Plans to divide the jointly-run Florida A&M -Florida State University College of Engineering are on hold, for now. legislative budget officials dropped the idea during Sunday negotiations, opting instead to do a study on whether the split is feasible.
Sen. John Thrasher (R-St. Augustine) raised the idea of splitting up the FAMU-FSU College of Engineering by steering millions of dollars to Florida State to start its own programs. Earlier in the month Thrasher said he’d look to what the presidents of FAMU and FSU had to say about it.
“I’m going to look to both the presidents their general counsels are meeting tomorrow to start outlining what they think will be a good program for both schools," Thrasher said. "And I’m going to be guided by that, and I think today is a start of a conversation we need to have in respect to these two institutions.”
FAMU has opposed the split, and FSU has endorsed it. The House was never keen on the idea—with Speaker Will Weatherford saying he’d rather defer to the state university systems oversight board, the Florida Board of Governors, to weigh in. Now, the Board will continue the conversation Thrasher has started, Senate Appropriations Chairman Joe Negron said Sunday evening.
“The speaker had advocated for involving the board of governors in that decision so I think where we are moves us in that direction.”
Negron and his House counterpart, Republican Representative Seth McKeel of Lakeland, have agreed to fund a $500,000 study of options when it comes to what to do about the joint school. On the table are three options: keep the FAMU-FSU College of Engineering together, give the college to just one school, or divide the programs between FAMU and FSU. The issue has grown increasingly controversial and University of South Florida Political Scientist Susan McManus had even cast doubts on whether it would go forward.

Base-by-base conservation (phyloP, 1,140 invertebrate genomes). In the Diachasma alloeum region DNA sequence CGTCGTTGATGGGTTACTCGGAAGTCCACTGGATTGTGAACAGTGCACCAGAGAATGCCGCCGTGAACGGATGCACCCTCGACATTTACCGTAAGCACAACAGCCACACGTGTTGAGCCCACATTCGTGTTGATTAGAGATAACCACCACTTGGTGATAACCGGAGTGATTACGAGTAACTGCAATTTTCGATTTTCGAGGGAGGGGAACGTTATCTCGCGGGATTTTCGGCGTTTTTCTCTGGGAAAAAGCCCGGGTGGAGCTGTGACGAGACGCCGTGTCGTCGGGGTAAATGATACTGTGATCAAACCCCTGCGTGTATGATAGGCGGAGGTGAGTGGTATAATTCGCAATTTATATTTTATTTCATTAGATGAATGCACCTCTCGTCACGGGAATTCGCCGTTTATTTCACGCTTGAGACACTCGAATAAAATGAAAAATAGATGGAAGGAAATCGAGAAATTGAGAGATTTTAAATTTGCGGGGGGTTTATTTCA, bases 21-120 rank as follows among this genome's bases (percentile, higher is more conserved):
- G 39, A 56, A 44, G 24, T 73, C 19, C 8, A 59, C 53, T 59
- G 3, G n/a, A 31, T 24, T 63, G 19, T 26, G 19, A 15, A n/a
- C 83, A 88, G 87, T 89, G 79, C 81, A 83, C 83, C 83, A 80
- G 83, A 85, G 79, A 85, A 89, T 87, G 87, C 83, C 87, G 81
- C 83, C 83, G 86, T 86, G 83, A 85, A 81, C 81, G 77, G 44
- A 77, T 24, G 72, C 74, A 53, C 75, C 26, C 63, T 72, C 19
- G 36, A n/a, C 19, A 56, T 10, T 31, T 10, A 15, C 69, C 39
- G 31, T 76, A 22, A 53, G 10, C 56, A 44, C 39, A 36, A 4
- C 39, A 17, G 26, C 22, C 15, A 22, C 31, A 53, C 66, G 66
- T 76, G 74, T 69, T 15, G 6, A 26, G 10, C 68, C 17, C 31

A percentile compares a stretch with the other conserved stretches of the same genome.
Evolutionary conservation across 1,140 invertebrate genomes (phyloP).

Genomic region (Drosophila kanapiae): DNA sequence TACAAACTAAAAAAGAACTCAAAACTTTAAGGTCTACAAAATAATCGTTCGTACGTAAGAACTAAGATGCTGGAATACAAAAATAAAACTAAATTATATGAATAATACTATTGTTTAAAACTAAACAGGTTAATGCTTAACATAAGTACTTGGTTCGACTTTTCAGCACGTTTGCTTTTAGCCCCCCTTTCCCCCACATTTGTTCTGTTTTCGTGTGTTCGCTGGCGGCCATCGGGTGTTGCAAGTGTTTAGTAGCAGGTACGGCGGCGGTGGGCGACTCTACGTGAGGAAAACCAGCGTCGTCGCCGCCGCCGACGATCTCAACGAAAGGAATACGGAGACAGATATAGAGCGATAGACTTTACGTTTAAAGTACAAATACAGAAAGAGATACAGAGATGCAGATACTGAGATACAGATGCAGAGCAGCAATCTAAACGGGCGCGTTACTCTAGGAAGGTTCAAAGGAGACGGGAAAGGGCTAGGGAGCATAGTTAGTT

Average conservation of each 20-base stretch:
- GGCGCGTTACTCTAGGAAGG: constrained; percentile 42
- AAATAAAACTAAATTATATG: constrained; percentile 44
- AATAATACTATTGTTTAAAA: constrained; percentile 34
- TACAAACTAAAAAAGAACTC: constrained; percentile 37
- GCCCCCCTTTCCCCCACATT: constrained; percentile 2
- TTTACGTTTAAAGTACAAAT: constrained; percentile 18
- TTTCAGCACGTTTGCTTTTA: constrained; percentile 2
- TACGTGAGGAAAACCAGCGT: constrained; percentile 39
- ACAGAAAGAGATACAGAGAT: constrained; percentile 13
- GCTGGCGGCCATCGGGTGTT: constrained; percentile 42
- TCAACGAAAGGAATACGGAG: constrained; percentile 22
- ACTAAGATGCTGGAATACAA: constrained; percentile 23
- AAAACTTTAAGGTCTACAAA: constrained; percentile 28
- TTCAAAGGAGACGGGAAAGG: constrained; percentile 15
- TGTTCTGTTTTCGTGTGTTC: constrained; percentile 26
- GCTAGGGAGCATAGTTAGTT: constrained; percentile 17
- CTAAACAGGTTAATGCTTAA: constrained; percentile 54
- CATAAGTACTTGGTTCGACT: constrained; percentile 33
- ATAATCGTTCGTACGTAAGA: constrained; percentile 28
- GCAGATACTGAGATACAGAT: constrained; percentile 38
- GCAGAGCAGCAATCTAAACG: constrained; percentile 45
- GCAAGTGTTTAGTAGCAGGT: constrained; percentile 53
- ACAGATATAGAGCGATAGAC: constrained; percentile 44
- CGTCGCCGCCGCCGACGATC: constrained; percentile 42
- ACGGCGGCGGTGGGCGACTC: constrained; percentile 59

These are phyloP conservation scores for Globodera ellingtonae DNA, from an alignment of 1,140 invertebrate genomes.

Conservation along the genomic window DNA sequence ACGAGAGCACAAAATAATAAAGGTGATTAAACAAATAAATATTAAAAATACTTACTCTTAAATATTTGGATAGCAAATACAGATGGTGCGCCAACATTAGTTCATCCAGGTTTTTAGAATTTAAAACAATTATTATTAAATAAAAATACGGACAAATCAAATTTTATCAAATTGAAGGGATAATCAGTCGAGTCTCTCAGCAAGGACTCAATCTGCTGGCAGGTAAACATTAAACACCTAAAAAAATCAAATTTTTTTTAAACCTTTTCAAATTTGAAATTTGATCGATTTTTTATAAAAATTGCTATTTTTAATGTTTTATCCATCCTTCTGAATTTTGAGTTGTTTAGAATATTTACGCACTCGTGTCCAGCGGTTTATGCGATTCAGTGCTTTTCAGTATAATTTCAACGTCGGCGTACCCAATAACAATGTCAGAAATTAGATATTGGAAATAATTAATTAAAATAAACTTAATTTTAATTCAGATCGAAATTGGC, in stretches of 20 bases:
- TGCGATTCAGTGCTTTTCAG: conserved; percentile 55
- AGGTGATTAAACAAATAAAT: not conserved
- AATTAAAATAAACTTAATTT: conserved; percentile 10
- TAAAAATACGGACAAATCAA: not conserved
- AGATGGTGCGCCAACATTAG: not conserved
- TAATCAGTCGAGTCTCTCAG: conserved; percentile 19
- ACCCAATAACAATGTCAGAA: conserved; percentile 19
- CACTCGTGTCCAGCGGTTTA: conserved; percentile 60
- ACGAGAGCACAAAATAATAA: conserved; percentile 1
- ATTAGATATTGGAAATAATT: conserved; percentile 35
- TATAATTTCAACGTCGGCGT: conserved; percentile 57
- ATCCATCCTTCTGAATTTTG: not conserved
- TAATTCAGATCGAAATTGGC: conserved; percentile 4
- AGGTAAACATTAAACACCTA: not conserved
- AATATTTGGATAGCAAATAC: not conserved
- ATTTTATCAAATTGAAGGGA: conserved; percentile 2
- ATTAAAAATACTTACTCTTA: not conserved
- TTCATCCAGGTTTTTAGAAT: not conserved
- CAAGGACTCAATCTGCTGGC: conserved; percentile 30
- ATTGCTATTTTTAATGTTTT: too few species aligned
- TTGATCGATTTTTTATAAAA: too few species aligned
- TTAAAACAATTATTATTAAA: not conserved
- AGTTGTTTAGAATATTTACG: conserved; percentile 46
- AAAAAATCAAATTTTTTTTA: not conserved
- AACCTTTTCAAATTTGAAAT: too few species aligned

“I have a feeling that, you know, it will be delayed. I will say one more thing. I believe there will be a lot of support for letting the board of governors weigh in before the legislature does it unilaterally," she said.
The money dollars bookmarked for FSU to begin construction on a future engineering school, are scrapped. The state budget put $10 million into building a new engineering program at Florida State. Thrasher secured another three-million for the effort. The extra dollars are gone, and the remaining $10 million will be diverted to other maintenance and construction projects at Florida State.
The deal came as both chambers negotiated deals on long-running water issues. The Senate gave up the FAMU-FSU split in exchange for more money for the Indian River Lagoon and Lake Okecheobee water projects: both priorities of Negron, whose Southeast district was hit hard by damaging floods and polluted water runoff during the Summer. Still, even that comes with a cost—projects aimed at the Everglades have been dropped.
“In that area, as you know, there are a lot of folks who need large amounts of money in that area," said McKeel. "We certainly aren’t going to have enough money to make everyone happy in that area, so I think we’re just attempting to take a stab at moving those issues forward.”
The FAMU-FSU study is due May 2015.
Negron and McKeel have been able to wrap up most of the outstanding budget issues putting them on track to deliver a finalized joint spending proposal to the House and Senate by Tuesday. The legislature is set to adjourn Friday—with the final vote set to be the 2014-2015 state spending plan.